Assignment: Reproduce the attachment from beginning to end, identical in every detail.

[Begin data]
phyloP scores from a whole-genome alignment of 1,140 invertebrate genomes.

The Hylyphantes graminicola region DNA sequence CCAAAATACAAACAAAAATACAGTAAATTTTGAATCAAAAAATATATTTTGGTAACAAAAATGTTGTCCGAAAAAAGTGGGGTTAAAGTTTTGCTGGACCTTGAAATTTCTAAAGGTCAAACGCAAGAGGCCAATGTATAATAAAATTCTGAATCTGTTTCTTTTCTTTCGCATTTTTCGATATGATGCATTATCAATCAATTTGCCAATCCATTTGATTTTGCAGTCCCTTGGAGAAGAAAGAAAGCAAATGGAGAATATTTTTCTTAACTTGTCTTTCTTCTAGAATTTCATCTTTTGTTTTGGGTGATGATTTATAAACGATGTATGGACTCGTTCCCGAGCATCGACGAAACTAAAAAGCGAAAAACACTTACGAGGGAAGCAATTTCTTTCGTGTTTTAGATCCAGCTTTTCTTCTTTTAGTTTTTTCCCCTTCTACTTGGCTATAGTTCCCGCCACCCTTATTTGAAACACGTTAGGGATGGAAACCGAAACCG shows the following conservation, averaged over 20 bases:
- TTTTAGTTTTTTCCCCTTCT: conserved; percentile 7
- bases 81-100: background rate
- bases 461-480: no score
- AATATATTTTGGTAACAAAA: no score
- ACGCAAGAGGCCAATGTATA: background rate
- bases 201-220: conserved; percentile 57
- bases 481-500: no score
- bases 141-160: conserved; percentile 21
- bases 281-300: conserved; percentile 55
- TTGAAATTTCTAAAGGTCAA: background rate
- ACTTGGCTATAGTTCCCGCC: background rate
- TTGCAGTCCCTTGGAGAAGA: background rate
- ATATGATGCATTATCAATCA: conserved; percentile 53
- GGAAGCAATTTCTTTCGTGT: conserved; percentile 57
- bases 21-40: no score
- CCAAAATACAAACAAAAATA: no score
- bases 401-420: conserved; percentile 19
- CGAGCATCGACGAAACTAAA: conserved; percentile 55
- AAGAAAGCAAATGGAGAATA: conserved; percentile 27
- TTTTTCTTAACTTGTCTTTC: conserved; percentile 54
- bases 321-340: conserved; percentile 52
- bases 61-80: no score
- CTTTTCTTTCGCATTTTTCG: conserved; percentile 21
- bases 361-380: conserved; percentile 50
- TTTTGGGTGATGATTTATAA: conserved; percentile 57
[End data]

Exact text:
phyloP scores from a whole-genome alignment of 1,140 invertebrate genomes.

The Hylyphantes graminicola region DNA sequence CCAAAATACAAACAAAAATACAGTAAATTTTGAATCAAAAAATATATTTTGGTAACAAAAATGTTGTCCGAAAAAAGTGGGGTTAAAGTTTTGCTGGACCTTGAAATTTCTAAAGGTCAAACGCAAGAGGCCAATGTATAATAAAATTCTGAATCTGTTTCTTTTCTTTCGCATTTTTCGATATGATGCATTATCAATCAATTTGCCAATCCATTTGATTTTGCAGTCCCTTGGAGAAGAAAGAAAGCAAATGGAGAATATTTTTCTTAACTTGTCTTTCTTCTAGAATTTCATCTTTTGTTTTGGGTGATGATTTATAAACGATGTATGGACTCGTTCCCGAGCATCGACGAAACTAAAAAGCGAAAAACACTTACGAGGGAAGCAATTTCTTTCGTGTTTTAGATCCAGCTTTTCTTCTTTTAGTTTTTTCCCCTTCTACTTGGCTATAGTTCCCGCCACCCTTATTTGAAACACGTTAGGGATGGAAACCGAAACCG shows the following conservation, averaged over 20 bases:
- TTTTAGTTTTTTCCCCTTCT: conserved; percentile 7
- bases 81-100: background rate
- bases 461-480: no score
- AATATATTTTGGTAACAAAA: no score
- ACGCAAGAGGCCAATGTATA: background rate
- bases 201-220: conserved; percentile 57
- bases 481-500: no score
- bases 141-160: conserved; percentile 21
- bases 281-300: conserved; percentile 55
- TTGAAATTTCTAAAGGTCAA: background rate
- ACTTGGCTATAGTTCCCGCC: background rate
- TTGCAGTCCCTTGGAGAAGA: background rate
- ATATGATGCATTATCAATCA: conserved; percentile 53
- GGAAGCAATTTCTTTCGTGT: conserved; percentile 57
- bases 21-40: no score
- CCAAAATACAAACAAAAATA: no score
- bases 401-420: conserved; percentile 19
- CGAGCATCGACGAAACTAAA: conserved; percentile 55
- AAGAAAGCAAATGGAGAATA: conserved; percentile 27
- TTTTTCTTAACTTGTCTTTC: conserved; percentile 54
- bases 321-340: conserved; percentile 52
- bases 61-80: no score
- CTTTTCTTTCGCATTTTTCG: conserved; percentile 21
- bases 361-380: conserved; percentile 50
- TTTTGGGTGATGATTTATAA: conserved; percentile 57